EPA Administrator Stephen Johnson and CDC Director Julie Gerberding signed a formal memorandum of understanding today that will enable both agencies to better support efforts by local governments.
'EPA and CDC are joining forces to help local communities advance their environmental and public health protection efforts,' said EPA Regional Administrator Richard Greene. 'By capitalizing on the strengths of our agencies, we will assist the Cherokee Nation and our other partners in addressing their local environmental challenges by providing resources, tools and expertise.'
Various communities within the 14 counties in northeast Oklahoma that make up the Cherokee Nation are collaborating to identify sources of toxic exposure and improve the environment.
Preliminary discussions have led one group to focus on addressing the problem of polluted runoff from the poultry farms in Delaware County; and another group is already focused on addressing the problem of methamphetamine pollution and particulate matter in Sequoyah County.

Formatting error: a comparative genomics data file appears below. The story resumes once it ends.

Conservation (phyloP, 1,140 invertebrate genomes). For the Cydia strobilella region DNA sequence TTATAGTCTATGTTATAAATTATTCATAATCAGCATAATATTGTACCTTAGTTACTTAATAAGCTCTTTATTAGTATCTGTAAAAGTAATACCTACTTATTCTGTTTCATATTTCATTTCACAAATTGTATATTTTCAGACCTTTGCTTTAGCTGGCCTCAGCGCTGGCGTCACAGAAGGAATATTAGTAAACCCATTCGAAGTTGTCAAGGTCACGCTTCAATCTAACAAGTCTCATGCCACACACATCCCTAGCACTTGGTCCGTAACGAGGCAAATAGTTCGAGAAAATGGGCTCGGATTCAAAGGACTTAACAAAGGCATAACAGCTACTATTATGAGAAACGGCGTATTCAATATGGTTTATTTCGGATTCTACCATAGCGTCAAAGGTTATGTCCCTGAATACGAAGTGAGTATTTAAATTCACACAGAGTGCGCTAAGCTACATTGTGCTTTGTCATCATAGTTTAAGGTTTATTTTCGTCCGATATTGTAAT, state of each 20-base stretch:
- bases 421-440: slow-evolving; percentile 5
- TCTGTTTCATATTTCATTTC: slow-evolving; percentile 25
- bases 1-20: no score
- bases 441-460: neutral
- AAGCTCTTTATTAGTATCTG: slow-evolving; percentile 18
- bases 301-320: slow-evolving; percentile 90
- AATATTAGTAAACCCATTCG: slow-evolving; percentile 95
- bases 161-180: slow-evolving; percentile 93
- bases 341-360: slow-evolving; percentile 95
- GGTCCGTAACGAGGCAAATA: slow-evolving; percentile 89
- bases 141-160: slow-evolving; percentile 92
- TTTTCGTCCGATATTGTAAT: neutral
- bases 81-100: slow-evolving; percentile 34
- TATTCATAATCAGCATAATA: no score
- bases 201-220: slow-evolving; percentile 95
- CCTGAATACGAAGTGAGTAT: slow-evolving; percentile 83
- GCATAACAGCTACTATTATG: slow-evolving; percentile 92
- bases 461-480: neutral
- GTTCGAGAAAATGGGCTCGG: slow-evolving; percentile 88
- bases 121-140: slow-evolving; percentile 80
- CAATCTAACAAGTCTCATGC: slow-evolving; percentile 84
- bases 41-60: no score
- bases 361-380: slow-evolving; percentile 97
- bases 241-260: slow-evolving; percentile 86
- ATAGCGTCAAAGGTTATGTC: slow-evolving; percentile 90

In addition, the Cherokee Nation works in collaboration with the Cherokee Nation Clinics and Indian Health Service Hospitals to provide screening and early detection in breast and cervical cancer.
In addition to the Cherokee Nation, the two federal agencies are working with three other communities in Boston, Massachusetts; Cerro Gordo, Iowa; and Savannah, Georgia.
All four pilot communities are part of EPA's Community Action for a Renewed Environment (CARE) program, a $4 million competitive grant and technical assistance program to support community-based education and public health protection projects across the country.
More on the CARE program and its community projects is online.